With roughly 2,700 out of 13,000 union members casting ballots April 9-27, the vote was 52 percent to 48 percent in favor of the incumbent, according to the results posted on Daugherty’s Facebook page Sunday.
“I knew that the best chance we had to move HSTA in a different direction was if a majority of teachers voted,” Daugherty said in an interview. “I am disappointed in our teachers’ lack of participation in selecting their leadership. As role models of civic responsibility for our students, I feel that we have a duty to vote. Didn’t happen.”
Okabe will start his second — and final — three-year term July 8. He will be leading the teachers union through a tumultuous time for education in the Aloha State. A long-standing contract dispute persists on multiple fronts and Hawaii remains at high risk of losing millions of federal education dollars.
The election results were tabulated Saturday, but HSTA leaders have yet to release any details.
Okabe said in an email Monday that an announcement would be made after the board certifies the results, but he didn’t indicate when that might happen.
Former HSTA Executive Director Joan Husted said the board used to vote on the results the same day. She was unsure why the certification process would be delayed a week.
As for voter turnout, Husted said participation is traditionally low for HSTA elections. Union leaders have discussed ways to boost it over the years, but without much success.
“Maybe there’s too much going on,” Husted said, adding that “association business usually takes a back burner” during busy times in the education world.
And busy it is.
While the two candidates for president had their differences, both are long-time union guys who have been directly involved in the ongoing contract negotiations with the state.
Teachers have worked since July under a contract imposed by the Gov. Neil Abercrombie. Negotiations to reach a mutually agreed upon settlement have stutter-stepped over the past year.
The Attorney General’s Office has said the January contract is no longer legally binding since the union submitted a new proposal in February and the governor offered a settlement in March. Plus, there are timeliness issues in the contract that might require it to be updated.
Union leaders are holding a series of informational sessions around the state to go over the details of the re-vote on the contract. Teachers have already expressed concern over what a “no” vote might mean, such as an authorization to strike.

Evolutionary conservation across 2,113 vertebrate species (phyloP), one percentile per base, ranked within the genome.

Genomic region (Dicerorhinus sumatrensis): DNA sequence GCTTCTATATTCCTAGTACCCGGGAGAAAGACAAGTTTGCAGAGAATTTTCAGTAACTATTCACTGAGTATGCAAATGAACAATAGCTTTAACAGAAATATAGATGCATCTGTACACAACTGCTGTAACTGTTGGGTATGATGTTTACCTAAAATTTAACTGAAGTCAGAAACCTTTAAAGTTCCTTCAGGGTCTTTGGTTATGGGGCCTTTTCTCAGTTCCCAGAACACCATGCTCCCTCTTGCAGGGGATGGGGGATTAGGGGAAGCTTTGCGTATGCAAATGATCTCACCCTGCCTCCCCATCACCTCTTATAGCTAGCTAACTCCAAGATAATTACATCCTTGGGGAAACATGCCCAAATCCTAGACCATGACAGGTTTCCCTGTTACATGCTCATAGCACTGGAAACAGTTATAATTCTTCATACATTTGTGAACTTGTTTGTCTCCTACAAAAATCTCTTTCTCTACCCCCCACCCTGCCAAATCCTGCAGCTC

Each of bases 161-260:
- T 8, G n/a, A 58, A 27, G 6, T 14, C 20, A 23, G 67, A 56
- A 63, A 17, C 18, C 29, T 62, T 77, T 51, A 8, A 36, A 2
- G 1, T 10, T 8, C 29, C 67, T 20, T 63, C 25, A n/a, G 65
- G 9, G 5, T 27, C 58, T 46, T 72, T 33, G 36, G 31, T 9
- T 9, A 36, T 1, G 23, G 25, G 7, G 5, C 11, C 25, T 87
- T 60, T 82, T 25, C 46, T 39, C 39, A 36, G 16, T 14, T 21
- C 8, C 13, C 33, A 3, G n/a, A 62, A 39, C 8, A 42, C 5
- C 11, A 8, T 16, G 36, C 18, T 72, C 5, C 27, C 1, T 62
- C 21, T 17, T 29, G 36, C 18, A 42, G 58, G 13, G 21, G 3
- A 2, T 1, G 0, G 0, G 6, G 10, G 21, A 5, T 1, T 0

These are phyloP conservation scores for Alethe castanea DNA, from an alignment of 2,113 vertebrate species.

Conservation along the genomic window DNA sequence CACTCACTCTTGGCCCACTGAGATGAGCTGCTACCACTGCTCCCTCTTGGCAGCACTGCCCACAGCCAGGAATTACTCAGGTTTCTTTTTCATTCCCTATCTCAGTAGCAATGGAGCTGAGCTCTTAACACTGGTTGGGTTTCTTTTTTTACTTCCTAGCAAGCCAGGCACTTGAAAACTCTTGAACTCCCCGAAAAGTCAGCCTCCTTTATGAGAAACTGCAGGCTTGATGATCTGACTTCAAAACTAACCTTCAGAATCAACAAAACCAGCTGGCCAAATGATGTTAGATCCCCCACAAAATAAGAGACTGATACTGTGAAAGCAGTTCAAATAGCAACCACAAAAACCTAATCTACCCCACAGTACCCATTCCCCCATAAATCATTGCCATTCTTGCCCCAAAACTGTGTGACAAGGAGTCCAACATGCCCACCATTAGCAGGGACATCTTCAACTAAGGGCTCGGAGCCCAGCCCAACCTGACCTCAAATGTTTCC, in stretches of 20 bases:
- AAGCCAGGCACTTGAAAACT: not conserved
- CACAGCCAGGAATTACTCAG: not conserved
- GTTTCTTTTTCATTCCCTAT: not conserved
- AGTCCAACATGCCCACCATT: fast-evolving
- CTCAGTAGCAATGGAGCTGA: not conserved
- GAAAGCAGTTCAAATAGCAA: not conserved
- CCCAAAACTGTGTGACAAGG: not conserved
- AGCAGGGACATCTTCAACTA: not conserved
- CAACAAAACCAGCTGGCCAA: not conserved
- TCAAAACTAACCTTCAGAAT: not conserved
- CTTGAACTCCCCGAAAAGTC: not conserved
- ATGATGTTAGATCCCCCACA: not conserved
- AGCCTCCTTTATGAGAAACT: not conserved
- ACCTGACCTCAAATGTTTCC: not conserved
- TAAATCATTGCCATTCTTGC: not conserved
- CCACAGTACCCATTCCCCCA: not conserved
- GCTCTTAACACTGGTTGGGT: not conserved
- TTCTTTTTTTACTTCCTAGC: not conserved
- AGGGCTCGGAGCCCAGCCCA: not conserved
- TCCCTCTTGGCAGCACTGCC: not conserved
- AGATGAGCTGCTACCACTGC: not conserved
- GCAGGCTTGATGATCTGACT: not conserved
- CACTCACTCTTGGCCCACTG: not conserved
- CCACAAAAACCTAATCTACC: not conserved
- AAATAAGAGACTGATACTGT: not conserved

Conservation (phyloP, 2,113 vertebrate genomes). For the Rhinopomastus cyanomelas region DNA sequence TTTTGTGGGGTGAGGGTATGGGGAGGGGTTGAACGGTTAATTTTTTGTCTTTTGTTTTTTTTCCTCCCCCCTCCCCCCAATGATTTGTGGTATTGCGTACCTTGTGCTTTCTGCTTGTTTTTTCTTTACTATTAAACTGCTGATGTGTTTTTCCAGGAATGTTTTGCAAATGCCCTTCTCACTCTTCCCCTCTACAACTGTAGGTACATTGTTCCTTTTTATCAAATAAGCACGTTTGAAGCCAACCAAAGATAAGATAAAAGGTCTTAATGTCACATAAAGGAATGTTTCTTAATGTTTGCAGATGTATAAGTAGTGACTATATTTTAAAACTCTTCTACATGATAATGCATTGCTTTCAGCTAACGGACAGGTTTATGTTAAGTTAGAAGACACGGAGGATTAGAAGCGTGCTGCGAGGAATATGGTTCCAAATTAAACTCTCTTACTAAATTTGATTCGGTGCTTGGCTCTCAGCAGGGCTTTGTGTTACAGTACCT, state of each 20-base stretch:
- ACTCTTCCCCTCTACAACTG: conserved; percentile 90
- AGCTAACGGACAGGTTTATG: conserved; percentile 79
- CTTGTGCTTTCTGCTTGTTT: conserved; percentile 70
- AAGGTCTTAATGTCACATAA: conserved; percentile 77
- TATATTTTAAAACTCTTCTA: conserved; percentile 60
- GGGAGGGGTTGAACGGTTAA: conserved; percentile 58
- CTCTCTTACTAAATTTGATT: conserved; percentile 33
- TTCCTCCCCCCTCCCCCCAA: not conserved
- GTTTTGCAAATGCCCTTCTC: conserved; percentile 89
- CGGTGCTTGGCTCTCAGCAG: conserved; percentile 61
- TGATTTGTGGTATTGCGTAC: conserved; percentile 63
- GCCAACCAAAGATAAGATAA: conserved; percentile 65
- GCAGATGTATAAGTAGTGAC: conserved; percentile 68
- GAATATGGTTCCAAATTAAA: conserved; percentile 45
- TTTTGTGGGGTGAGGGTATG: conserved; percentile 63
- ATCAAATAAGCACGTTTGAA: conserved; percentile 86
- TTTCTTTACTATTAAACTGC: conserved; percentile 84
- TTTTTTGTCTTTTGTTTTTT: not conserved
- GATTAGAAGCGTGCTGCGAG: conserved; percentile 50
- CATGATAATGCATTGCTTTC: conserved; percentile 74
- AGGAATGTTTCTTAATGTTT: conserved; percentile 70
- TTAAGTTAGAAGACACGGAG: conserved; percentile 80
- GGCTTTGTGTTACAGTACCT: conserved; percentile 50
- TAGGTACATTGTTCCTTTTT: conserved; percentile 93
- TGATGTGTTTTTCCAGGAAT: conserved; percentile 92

Improving communication between HSTA management and its members is one of the primary reasons Daugherty said he ran for president. The union has been hit-and-miss in explaining current happenings to teachers.
On the one hand, HSTA has scheduled more than 40 meetings at schools around Hawaii to explain why the decision to vote again on the January contract was in members’ best interest. Discussions have been allowed to play out in threads on the union’s Facebook pages and other websites.
But when it came to the election, the union took a different approach. Okabe declined to comment for the record on why he was seeking another term. HSTA’s website didn’t even mention the election on its homepage. And the discussion on the union’s Facebook page was “censored,” to use one teacher’s description, because HSTA’s own guidelines ban talk about the election on the union’s social networking sites.
Union leaders have also been busy with their case against the state over the “last, best, final offer.” HSTA is expected to wrap up its side of the dispute before the Hawaii Labor Relations Board this week. It is unclear how this case will jive with the re-vote on the January contract, which is expected to be held after the informational sessions wrap up May 17.
As all that unfolds this month, school officials will be working to address outstanding concerns over Hawaii’s $75 million Race to the Top grant. The feds announced Friday that the state is improving, but part of the reason the U.S. Department of Education is leaving the high-risk status is the ongoing contract dispute and lack of a teacher evaluation system tied to student growth.
HSTA rallied its members last month to successfully defeat lawmakers’ attempts to legislate this type of performance management system. The Board of Education went ahead with policies to accomplish the same goal, but Hawaii is the only state receiving Race to the Top money that does not have in law an evaluation program tied to student growth.
As HSTA president, Okabe has maintained that the effort before the Legislature was an attempt to strip the union of its collective bargaining rights.
The split election results speak to a union whose members are divided on how they want to proceed. But with Okabe being re-elected, the course seems charted to maintain the status quo.
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